Aside from his recent contract demands, Green Bay Packers superstar quarterback Aaron Rodgers is one of the classiest professional athletes of our generation. The man sat through a humiliating first round of the 2005 NFL Draft with the poise of a 10-year veteran and received what then-NFL commissioner Paul Tagliabue called a “good thing” — an heir to the thrown in Green Bay.
Seven years and four chapters of the Brett Favre drama saga later, Rodgers is an MVP and a Super Bowl champ, but you’ll never believe what he wants now. He took to the radio waves this week to say it’s time for a healing process to begin between the Packers and Favre and that he hopes the No. 4 jersey is retired by the team before the gunslinger is inducted into the Hall of Fame. Now if that ain’t a class act, I don’t know what is. Of course, a ring to match Favre’s certainly helps, but Rodgers is proving that not all pro athletes are drama queens.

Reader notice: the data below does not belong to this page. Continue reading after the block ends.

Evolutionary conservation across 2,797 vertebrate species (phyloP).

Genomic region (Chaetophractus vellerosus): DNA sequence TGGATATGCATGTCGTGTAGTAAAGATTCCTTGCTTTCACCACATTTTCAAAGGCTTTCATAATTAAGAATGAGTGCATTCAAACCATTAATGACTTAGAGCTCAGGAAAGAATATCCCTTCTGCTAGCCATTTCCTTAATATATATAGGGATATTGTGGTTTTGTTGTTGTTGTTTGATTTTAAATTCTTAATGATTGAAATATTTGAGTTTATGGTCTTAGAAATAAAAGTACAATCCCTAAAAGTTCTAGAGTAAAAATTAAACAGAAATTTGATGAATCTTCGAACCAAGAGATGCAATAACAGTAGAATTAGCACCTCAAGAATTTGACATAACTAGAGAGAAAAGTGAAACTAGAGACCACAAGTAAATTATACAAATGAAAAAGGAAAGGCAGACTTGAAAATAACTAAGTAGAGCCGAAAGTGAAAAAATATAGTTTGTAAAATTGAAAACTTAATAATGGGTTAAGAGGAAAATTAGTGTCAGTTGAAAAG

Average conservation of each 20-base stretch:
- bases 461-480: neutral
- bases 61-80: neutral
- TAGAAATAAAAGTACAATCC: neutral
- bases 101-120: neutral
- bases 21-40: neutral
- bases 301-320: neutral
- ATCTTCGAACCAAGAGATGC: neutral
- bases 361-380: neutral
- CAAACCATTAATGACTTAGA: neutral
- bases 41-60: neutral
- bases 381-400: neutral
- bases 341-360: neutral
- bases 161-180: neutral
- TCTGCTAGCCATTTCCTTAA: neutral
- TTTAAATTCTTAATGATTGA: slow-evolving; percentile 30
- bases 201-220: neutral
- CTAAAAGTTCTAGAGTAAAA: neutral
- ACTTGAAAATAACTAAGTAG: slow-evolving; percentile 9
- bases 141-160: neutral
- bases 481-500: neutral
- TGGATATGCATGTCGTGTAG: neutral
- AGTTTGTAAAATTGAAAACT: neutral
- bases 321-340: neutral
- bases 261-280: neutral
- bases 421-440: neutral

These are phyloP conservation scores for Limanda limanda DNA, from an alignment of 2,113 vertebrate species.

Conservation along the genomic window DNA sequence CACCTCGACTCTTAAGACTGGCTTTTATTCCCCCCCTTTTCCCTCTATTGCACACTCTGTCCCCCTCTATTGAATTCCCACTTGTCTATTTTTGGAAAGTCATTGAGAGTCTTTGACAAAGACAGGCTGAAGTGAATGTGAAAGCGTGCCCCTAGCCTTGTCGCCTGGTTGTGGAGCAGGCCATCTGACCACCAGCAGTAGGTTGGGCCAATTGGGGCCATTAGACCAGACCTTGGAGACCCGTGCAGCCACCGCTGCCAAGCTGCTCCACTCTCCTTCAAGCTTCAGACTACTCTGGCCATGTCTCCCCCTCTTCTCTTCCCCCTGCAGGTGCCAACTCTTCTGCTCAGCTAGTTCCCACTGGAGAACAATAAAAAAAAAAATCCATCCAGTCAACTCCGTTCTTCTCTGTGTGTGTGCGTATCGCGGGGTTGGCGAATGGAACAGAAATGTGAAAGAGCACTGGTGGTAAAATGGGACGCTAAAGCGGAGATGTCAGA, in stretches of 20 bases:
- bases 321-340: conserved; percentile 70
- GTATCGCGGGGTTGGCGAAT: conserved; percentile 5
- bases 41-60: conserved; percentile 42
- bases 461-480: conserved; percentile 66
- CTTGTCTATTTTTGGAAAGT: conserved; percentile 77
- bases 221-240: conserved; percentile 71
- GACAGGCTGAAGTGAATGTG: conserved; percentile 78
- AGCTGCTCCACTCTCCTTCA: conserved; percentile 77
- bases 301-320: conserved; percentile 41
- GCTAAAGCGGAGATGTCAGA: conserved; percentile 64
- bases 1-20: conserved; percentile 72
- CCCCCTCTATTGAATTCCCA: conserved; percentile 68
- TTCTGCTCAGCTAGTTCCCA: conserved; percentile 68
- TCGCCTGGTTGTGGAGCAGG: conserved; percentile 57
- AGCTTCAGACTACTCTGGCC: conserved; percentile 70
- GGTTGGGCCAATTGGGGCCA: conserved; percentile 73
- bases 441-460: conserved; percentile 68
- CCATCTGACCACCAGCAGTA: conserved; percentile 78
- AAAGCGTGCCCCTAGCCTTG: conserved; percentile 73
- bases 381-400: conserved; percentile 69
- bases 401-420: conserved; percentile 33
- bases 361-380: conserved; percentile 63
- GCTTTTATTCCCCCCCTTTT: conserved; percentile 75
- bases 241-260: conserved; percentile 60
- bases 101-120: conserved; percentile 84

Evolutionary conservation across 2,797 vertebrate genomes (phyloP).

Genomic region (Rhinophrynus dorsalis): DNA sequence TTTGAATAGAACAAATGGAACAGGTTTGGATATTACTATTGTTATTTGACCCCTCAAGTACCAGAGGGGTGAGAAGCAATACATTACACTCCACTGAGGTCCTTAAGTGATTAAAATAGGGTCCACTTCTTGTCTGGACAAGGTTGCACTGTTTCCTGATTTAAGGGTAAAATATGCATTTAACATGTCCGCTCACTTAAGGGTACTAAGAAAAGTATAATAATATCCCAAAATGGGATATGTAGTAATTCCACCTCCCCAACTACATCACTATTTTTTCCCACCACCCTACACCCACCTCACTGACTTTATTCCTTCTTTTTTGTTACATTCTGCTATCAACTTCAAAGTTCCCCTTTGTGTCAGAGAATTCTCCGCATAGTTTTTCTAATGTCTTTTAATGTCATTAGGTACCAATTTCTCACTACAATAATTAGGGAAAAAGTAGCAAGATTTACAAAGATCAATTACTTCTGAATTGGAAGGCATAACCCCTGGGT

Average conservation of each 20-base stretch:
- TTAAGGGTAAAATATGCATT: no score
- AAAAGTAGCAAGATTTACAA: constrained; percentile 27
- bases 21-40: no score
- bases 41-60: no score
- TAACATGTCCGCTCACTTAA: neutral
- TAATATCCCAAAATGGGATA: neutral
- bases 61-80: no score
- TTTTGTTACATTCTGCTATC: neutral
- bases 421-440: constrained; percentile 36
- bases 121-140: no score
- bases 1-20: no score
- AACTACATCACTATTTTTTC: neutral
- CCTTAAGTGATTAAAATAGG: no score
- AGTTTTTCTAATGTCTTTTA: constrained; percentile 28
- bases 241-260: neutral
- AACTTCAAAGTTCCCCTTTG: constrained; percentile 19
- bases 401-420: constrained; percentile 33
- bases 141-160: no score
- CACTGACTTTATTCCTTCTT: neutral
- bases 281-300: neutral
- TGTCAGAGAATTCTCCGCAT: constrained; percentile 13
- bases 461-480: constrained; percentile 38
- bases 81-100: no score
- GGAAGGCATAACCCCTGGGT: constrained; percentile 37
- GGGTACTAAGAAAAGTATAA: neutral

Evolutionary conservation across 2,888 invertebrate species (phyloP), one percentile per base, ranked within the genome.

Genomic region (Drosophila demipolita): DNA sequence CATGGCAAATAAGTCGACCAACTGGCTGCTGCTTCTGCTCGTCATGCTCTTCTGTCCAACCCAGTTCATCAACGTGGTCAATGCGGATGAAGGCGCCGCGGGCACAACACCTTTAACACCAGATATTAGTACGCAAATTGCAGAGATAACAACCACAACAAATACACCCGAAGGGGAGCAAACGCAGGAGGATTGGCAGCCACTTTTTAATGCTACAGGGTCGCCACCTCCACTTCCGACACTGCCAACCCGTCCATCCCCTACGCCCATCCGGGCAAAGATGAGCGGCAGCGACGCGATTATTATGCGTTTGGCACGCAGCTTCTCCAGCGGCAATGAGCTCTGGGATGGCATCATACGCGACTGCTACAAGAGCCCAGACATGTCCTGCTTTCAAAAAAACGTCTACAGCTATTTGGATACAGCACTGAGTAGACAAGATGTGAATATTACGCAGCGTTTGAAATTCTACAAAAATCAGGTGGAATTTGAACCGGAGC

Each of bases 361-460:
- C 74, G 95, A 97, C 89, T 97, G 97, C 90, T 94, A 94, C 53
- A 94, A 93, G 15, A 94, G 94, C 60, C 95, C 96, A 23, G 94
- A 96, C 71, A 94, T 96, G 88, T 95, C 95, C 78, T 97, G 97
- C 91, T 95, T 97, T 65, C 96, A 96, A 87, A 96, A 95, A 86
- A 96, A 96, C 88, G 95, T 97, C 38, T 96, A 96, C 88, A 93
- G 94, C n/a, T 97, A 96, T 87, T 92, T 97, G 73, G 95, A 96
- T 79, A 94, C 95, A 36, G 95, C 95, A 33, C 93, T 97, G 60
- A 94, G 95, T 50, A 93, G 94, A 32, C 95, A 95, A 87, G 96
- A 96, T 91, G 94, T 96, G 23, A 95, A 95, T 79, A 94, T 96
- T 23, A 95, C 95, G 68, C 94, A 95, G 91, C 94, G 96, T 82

When you consider Favre played for the Minnesota Vikings just to get back at the Packers (and he did by beating them twice in 2009), the forgiving process is a hard one to begin. However, when one player went through as much with one team as Favre did with the Packers, it’s inevitable that they put their differences aside for history’s sake. And with a guy like Rodgers spurring that process along, it’s bound to happen sooner rather than later.
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